Powerful earthquake near Acapulco kills at least 1
A powerful earthquake struck near the Pacific resort city of Acapulco on Tuesday night, killing at least one person, causing buildings to rock and sway in Mexico City nearly 200 miles away.
The U.S. Geological Survey said the quake had a preliminary magnitude of 7.0 and was centered about 5 miles east-southeast of Pueblo Madero in Mexico’s Guerrero state, about 30 miles inland from Acapulco.
Guerrero state Gov. Hector Astudillo told Milenio Television late Tuesday that one person had been killed by a falling post in the town of Coyuca de Benitez near Acapulco.
“We heard loud noise from the building, noise from the windows, things fell inside the house, the power went out,” said Sergio Flores, an Acapulco resident reached by phone. “We heard leaking water, the water went out of the pool, and you heard people screaming, very nervous people.”
Flores said all he could do when it started shaking was hug his wife. He saw people leaving hotels around the bay and some running into parking decks to remove their cars, fearing a collapse.
“We were all worried about some change in the sea, but so far authorities have not said anything about a tsunami alert,” he said.
Astudillo said the tsunami alert center had not registered any variations in the sea level. The Pacific Tsunami Warning Center later said the threat of potential waves had passed.
The mayor of Acapulco, Adela Román, said in a statement to the television news outlet Milenio that “there is no really serious situation” so far.
“There are nervous breakdowns; people are worried because there have been aftershocks,” she said, adding that there are “many gas leaks in many places” as well as some landslides and fallen walls.
Before the first death was reported, Mexican President Andrés Manuel López Obrador said via Twitter that authorities in the four states where the shaking was most severe told him there were no casualties or serious damage beyond some collapsed walls and falling rocks.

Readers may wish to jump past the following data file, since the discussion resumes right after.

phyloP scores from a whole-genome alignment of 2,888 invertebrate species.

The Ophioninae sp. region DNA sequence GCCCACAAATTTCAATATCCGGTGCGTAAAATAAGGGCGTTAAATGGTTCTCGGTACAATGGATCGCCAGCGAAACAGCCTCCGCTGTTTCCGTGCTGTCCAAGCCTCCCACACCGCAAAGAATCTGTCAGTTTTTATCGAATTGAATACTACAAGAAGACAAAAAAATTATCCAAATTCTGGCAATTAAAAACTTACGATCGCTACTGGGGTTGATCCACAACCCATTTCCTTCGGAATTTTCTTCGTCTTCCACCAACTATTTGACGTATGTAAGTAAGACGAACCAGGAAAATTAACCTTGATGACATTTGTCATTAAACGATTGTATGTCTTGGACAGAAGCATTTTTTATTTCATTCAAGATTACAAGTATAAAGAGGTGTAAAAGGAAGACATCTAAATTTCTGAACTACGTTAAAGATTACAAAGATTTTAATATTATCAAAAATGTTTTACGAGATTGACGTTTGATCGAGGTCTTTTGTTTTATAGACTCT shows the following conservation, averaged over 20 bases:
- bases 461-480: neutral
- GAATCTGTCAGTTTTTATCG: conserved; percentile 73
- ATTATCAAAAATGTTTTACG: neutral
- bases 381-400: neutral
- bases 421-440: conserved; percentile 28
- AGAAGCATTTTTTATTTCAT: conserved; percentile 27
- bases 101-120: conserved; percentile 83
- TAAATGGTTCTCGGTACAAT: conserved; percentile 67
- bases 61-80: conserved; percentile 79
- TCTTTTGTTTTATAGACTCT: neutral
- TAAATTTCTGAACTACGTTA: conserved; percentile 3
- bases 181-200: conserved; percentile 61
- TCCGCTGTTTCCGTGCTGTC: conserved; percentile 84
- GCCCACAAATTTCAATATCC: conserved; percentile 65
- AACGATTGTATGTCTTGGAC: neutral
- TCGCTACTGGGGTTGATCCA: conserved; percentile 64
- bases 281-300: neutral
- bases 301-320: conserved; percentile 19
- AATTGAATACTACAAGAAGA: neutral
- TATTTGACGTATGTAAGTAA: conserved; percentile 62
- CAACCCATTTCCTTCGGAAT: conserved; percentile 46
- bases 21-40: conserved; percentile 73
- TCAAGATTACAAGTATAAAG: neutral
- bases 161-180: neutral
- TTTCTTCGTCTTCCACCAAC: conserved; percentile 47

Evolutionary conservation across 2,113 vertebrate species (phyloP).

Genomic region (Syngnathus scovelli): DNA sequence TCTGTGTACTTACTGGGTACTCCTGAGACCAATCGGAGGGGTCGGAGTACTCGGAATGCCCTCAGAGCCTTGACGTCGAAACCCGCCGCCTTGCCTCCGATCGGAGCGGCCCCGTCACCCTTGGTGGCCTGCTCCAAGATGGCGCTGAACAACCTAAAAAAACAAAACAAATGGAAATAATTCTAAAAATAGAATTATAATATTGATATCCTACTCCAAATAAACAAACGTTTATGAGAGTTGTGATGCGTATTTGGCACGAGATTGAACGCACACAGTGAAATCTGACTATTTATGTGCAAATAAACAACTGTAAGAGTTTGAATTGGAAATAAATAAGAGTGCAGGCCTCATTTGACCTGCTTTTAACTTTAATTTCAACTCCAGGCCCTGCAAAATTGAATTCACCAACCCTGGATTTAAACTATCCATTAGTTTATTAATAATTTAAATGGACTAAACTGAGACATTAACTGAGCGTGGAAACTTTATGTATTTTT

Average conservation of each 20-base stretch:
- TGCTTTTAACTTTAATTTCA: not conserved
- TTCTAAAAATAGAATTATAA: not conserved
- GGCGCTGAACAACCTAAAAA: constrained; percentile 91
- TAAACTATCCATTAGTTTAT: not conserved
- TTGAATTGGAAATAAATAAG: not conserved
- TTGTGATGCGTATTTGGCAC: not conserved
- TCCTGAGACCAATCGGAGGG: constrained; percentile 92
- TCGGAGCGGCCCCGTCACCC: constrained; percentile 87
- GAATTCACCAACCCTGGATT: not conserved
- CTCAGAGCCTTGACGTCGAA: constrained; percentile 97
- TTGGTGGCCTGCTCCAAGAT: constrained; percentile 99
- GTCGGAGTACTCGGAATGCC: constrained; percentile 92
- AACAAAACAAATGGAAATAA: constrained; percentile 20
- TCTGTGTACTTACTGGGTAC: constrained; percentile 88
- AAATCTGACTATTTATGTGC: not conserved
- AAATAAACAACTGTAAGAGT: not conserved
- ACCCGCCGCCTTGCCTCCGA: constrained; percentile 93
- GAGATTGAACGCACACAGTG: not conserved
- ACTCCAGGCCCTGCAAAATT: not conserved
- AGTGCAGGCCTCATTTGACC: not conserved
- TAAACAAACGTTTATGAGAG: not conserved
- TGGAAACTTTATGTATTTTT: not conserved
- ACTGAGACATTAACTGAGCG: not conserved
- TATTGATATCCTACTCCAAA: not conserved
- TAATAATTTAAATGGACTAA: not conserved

“Fortunately there is not serious damage,” he said.
Mexico’s National Civil Defense said it was conducting reviews in 10 states, but had not received reports of victims nor serious damage.
In Mexico City, the ground shook for nearly a minute in some parts of the capital, but the shaking was less evident in other parts. Some people evacuated their buildings briefly, but most quickly went back inside on a rainy night.
People are much more important than kits. People will help each other when the power is out or they are thirsty. And people will help a community rebuild and keep Southern California a place we all want to live after a major quake.
“I was at home with my mom and my dogs and the seismic alert started to sound,” said Claudia Guarneros, a makeup artist. “My mother was in another room and I started to call her. The house started moving, and in the last part of the earthquake the power went out and we couldn’t see anything, we just saw some things falling.”
Mexico City authorities said there were no early reports of significant damage in the capital, though electricity was knocked out in some neighborhoods. Some broken windows in a downtown high rise covered the sidewalk in glass.
Arturo Hernández stood outside the relatively new apartment building he moved into three years ago. Beside it stood a taller building abandoned since the magnitude-7.1 earthquake of Sept. 19, 2017, in neighboring Puebla state that caused major damage in the capital.
Hernández heard the seismic alarm and made it outside before the ground began to shake. The abandoned building next to his continued to crack and moan for three minutes after the shaking stopped, he said. Asked if he had worried about the damaged building next door, he said, “Always, always.”
Tuesday’s earthquake occurred four years to the day after a magnitude-8.2 earthquake that struck off the coast of Mexico’s southern state of Chiapas, largely destroying the town of Juchitan in neighboring Oaxaca state and killing dozens.
Find out what to do before, and during, an earthquake near you by signing up for our Unshaken newsletter, which breaks down emergency preparedness into bite-size steps over six weeks. Learn about earthquake kits, which apps you need, Lucy Jones’ most important advice and more at latimes.com/Unshaken.
Start your day right
Sign up for Essential California for news, features and recommendations from the L.A. Times and beyond in your inbox six days a week.
You may occasionally receive promotional content from the Los Angeles Times.